These two passions did not interfere with one another. On the contrary, he needed occupation and distraction quite apart from his love, so as to recruit and rest himself from the violent emotions that agitated him.
On the day of the races at Krasnoe Selo, Vronsky had come earlier than usual to eat beefsteak in the common messroom of the regiment. He had no need to be strict with himself, as he had very quickly been brought down to the required light weight; but still he had to avoid gaining flesh, and so he eschewed farinaceous and sweet dishes. He sat with his coat unbuttoned over a white waistcoat, resting both elbows on the table, and while waiting for the steak he had ordered he looked at a French novel that lay open on his plate. He was only looking at the book to avoid conversation with the officers coming in and out; he was thinking.
He was thinking of Anna’s promise to see him that day after the races. But he had not seen her for three days, and as her husband had just returned from abroad, he did not know whether she would be able to meet him today or not, and he did not know how to find out. He had had his last interview with her at his cousin Betsy’s summer villa. He visited the Karenins’ summer villa as rarely as possible. Now he wanted to go there, and he pondered the question how to do it.
“Of course I shall say Betsy has sent me to ask whether she’s coming to the races. Of course, I’ll go,” he decided, lifting his head from the book. And as he vividly pictured the happiness of seeing her, his face lighted up.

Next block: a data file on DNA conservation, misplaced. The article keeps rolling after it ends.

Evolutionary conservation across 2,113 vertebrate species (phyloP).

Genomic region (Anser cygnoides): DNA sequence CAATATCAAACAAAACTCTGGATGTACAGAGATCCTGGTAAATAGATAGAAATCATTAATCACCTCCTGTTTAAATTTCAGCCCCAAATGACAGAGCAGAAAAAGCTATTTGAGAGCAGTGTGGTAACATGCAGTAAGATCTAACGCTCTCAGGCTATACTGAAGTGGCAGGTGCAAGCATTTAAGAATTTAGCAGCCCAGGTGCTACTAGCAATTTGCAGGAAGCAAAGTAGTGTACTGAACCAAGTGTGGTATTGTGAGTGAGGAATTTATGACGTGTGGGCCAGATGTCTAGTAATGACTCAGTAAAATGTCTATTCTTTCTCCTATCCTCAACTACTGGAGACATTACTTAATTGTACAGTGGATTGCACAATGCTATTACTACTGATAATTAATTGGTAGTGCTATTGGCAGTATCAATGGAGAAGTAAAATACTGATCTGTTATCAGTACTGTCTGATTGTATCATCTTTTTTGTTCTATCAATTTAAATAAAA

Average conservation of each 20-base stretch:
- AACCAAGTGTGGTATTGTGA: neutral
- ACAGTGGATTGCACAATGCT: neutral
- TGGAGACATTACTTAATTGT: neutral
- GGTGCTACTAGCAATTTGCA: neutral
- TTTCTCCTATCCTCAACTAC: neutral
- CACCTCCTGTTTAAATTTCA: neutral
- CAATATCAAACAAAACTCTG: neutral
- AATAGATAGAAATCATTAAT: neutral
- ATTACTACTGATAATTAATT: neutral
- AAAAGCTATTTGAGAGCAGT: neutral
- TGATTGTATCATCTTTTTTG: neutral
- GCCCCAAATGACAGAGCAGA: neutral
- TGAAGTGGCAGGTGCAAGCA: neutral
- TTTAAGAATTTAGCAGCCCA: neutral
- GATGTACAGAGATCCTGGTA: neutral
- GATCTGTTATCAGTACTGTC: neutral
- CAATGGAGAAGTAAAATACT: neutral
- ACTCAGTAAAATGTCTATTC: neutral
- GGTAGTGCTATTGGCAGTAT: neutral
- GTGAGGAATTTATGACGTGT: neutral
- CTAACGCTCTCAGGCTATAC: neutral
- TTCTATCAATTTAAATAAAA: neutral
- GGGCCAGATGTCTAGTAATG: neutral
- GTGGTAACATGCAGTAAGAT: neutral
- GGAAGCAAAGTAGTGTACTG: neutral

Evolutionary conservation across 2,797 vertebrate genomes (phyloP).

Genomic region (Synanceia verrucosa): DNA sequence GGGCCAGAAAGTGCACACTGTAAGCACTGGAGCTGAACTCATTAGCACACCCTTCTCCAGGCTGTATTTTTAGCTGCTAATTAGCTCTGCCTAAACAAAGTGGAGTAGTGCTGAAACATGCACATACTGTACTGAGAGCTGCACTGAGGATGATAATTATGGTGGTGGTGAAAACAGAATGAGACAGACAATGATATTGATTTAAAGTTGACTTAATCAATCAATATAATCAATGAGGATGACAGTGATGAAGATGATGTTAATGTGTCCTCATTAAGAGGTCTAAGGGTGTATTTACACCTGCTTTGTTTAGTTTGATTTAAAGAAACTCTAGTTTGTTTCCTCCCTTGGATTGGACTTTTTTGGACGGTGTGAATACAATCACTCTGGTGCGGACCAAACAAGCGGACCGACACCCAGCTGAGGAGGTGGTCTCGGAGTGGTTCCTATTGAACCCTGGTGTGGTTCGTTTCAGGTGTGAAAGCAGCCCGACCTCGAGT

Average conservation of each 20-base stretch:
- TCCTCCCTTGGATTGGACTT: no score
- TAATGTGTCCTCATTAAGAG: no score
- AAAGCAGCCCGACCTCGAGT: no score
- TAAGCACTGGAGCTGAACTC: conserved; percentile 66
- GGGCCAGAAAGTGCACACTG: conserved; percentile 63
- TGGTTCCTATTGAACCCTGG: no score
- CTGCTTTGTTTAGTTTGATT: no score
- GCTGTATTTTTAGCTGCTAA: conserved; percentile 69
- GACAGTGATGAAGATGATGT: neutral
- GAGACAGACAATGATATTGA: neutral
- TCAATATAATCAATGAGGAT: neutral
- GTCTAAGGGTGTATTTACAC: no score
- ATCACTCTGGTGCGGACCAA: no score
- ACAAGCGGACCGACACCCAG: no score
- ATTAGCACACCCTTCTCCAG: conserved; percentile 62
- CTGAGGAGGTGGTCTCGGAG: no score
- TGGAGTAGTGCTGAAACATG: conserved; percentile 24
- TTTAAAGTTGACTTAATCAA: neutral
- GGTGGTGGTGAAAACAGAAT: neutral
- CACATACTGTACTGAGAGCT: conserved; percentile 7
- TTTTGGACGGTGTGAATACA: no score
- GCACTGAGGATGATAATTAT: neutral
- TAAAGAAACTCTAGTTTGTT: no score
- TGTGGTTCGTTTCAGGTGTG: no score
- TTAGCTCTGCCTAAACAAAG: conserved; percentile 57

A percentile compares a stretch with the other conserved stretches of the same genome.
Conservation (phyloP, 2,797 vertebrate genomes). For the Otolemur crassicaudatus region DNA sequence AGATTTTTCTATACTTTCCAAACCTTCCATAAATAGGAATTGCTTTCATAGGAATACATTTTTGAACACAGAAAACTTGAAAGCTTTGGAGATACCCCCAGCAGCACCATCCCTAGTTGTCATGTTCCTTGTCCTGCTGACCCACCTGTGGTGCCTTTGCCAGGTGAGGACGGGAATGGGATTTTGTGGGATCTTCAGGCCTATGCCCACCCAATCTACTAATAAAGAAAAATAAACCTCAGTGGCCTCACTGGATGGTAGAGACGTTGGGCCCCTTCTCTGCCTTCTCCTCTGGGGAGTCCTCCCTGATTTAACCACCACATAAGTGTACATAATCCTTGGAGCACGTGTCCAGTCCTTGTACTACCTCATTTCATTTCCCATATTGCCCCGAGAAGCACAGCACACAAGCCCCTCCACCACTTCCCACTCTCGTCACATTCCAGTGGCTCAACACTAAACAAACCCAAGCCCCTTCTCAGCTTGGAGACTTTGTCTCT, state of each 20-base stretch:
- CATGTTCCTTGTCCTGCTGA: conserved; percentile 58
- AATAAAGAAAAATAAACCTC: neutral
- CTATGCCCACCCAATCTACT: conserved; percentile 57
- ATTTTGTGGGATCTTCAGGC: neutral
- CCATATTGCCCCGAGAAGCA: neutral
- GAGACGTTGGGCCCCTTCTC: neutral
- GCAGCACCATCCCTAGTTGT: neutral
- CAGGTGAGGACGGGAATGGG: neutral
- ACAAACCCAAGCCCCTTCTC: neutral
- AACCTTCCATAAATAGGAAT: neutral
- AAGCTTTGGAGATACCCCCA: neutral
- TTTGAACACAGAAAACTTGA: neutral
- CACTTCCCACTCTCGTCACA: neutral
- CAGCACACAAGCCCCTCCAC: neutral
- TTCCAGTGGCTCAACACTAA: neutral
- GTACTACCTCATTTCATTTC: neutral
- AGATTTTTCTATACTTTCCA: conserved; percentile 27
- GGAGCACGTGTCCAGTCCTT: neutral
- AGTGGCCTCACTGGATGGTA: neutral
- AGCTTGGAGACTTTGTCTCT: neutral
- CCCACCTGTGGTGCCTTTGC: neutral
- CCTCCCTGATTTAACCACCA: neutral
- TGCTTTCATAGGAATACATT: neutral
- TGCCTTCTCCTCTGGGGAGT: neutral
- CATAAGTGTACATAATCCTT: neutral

“Send to my house, and tell them to have out the carriage and three horses as quick as they can,” he said to the servant, who handed him the steak on a hot silver dish, and moving the dish up he began eating.
From the billiard room next door came the sound of balls knocking, of talk and laughter. Two officers appeared at the entrance-door: one, a young fellow, with a feeble, delicate face, who had lately joined the regiment from the Corps of Pages; the other, a plump, elderly officer, with a bracelet on his wrist, and little eyes, lost in fat.
Vronsky glanced at them, frowned, and looking down at his book as though he had not noticed them, he proceeded to eat and read at the same time.
“What? Fortifying yourself for your work?” said the plump officer, sitting down beside him.
“As you see,” responded Vronsky, knitting his brows, wiping his mouth, and not looking at the officer.
“So you’re not afraid of getting fat?” said the latter, turning a chair round for the young officer.
“What?” said Vronsky angrily, making a wry face of disgust, and showing his even teeth.
“You’re not afraid of getting fat?”
“Waiter, sherry!” said Vronsky, without replying, and moving the book to the other side of him, he went on reading.